Correspondence to Sam D. Shemie.

Additional information

L. Noel is a staff member of the World Health Organization. The author alone is responsible for the views expressed in this article and they do not necessarily represent the decisions, policy or views of the World Health Organization.

Members of the International Guidelines for Determination of Death phase 1 participants are listed in “Appendix 2”.

Appendices

Appendix 1: Forum committees, speakers, and organizations

Forum planning committee: Dr. Sam Shemie (forum chair), Dr. Andrew Baker, Ms. Laura Hornby, Ms. Dorothy Strachan, Dr. Jeanne Teitelbaum, Ms. Sylvia Torrance, Ms. Kimberly Young.

Forum international advisory committee: Dr. Sam Shemie (forum chair), Dr. James Bernat, Professor Alexander Capron, Dr. Frank Delmonico, Dr. Luc Noel.

Forum research group: Dr. Andrew Baker, Ms. Laura Hornby, Ms. Dorothy Strachan, Dr. Jeanne Teitelbaum, Dr. Tong Kiat Kwek, Dr. Alexander Manara.

Expert speakers: Dr. Sam Shemie—Challenge address; Dr. Luc Noel—International perspectives; Dr. Eelco Wijdicks—Death and the brain; Dr. James Bernat—Death and the circulation; Prof. Alexander M. Capron—Historical review of the definition of death; Dr. Charles Sprung—Building global agreement around complex practices; Dr. Margaret Harris—WHO guidelines development process.

Participating organizations: Canadian Blood Services; Australia and New Zealand Intensive Care Society; Canadian Critical Care Society; European Society of Intensive Care Medicine; International Federation of Emergency Medicine; International Pan Arab Critical Care Medicine Society; International Society for Organ Donation and Procurement; Neurocritical Care Society; Society of Critical Care Medicine; United Kingdom Faculty of Intensive Care Medicine; University of Ottawa Loeb Chair and Research Consortium in Organ and Tissue Donation; World Federation of Neurology; World Federation of Neurosurgical Societies; World Federation of Pediatric Intensive and Critical Care Societies; World Federation of Societies of Intensive and Critical Care Medicine; World Health Organization.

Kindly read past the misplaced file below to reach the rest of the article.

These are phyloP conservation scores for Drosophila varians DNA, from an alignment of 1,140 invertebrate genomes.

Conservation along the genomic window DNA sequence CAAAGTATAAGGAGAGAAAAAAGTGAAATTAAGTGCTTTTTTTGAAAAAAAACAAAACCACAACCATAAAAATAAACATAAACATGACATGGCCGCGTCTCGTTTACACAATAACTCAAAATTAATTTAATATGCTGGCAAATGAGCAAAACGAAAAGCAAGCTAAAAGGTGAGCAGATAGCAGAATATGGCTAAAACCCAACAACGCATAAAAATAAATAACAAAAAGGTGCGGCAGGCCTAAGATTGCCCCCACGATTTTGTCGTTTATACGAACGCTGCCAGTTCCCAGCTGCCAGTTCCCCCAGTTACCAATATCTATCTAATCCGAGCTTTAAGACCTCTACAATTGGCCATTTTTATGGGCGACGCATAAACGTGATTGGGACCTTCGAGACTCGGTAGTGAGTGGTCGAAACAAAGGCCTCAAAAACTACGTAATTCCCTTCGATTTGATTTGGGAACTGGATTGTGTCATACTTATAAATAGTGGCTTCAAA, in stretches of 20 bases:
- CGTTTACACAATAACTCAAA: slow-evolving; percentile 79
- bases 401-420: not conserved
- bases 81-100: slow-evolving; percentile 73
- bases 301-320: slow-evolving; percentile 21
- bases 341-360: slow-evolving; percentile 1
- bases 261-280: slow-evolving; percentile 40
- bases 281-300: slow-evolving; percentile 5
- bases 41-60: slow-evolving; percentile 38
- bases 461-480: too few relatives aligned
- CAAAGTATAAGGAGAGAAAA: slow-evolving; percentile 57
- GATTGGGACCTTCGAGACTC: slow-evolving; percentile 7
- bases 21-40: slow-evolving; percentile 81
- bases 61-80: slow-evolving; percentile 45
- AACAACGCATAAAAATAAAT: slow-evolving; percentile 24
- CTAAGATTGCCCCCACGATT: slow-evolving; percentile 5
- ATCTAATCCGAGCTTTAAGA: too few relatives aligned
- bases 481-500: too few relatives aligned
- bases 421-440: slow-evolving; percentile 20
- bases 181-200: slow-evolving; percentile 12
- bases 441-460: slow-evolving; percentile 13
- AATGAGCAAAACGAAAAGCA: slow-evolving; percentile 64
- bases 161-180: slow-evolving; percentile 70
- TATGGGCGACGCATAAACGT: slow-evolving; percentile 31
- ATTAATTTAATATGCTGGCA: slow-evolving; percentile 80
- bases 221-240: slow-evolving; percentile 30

Appendix 2: International Guidelines for Determination of Death phase 1 participants

Dr. Tamer Abdelhak, International Pan Arab Critical Care Medicine Society; Dr. Sadek Beloucif, France; Dr. Mohammed Salah Ben Ammar, Tunisia; Dr. Andrew Baker, Canadian Critical Care Society; Dr. James L. Bernat, Department of Neurology, Geisel School of Medicine at Dartmouth; Dr. Peter Black, World Federation of Neurosurgical Societies; Dr. Thomas Bleck, Society of Critical Care Medicine; Dr. Romuald Bohatyrewicz, Poland; Prof. Alexander M. Capron, Professor of Law and Medicine, University of Southern California; Dr. Giuseppe Citerio, European Society of Intensive Care Medicine; Prof. Geoff Dobb, Australia and New Zealand Intensive Care Society; Laura Hornby, Loeb Chair and Research Consortium in Organ and Tissue Donation; Dr. Waleed Jasim, International Pan Arab Critical Care Medicine Society; Dr. Edgar Jimenez, World Federation of Societies of Intensive and Critical Care Medicine; Dr. Günter Kirste, International Society for Organ Donation and Procurement; Dr. Niranjan Kissoon, World Federation of Pediatric Intensive and Critical Care Societies; Dr. Tong Kiat Kwek, Singapore; Dr. Alexander Manara, UK Faculty of Intensive Care Medicine; Dr. Luck Noel, World Health Orgnization; Dr. Sam D. Shemie; Dr. Mikhail Sinkin, Moscow Mobile Neurodiagnostic Group, Russia; Prof. Charles L. Sprung, Israel; Dr. Gene Sung, Neurocritical Care Society; Dr. John Tallon, International Federation of Emergency Medicine; Dr. Jeanne Teitielbaum, Canada; Ms Sylvia Torrance, Canadian Blood Services; Dr. Eelco Wijdicks, USA; Dr. G. Bryan Young, World Federation of Neurology.

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Shemie, S.D., Hornby, L., Baker, A. et al. International guideline development for the determination of death. Intensive Care Med 40, 788–797 (2014). https://doi.org/10.1007/s00134-014-3242-7

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Keywords

  • Death
  • Brain death
  • Circulatory death
  • Cardiac death
  • Organ donation
  • Brain injury
  • Cardiopulmonary resuscitation
  • Autoresuscitation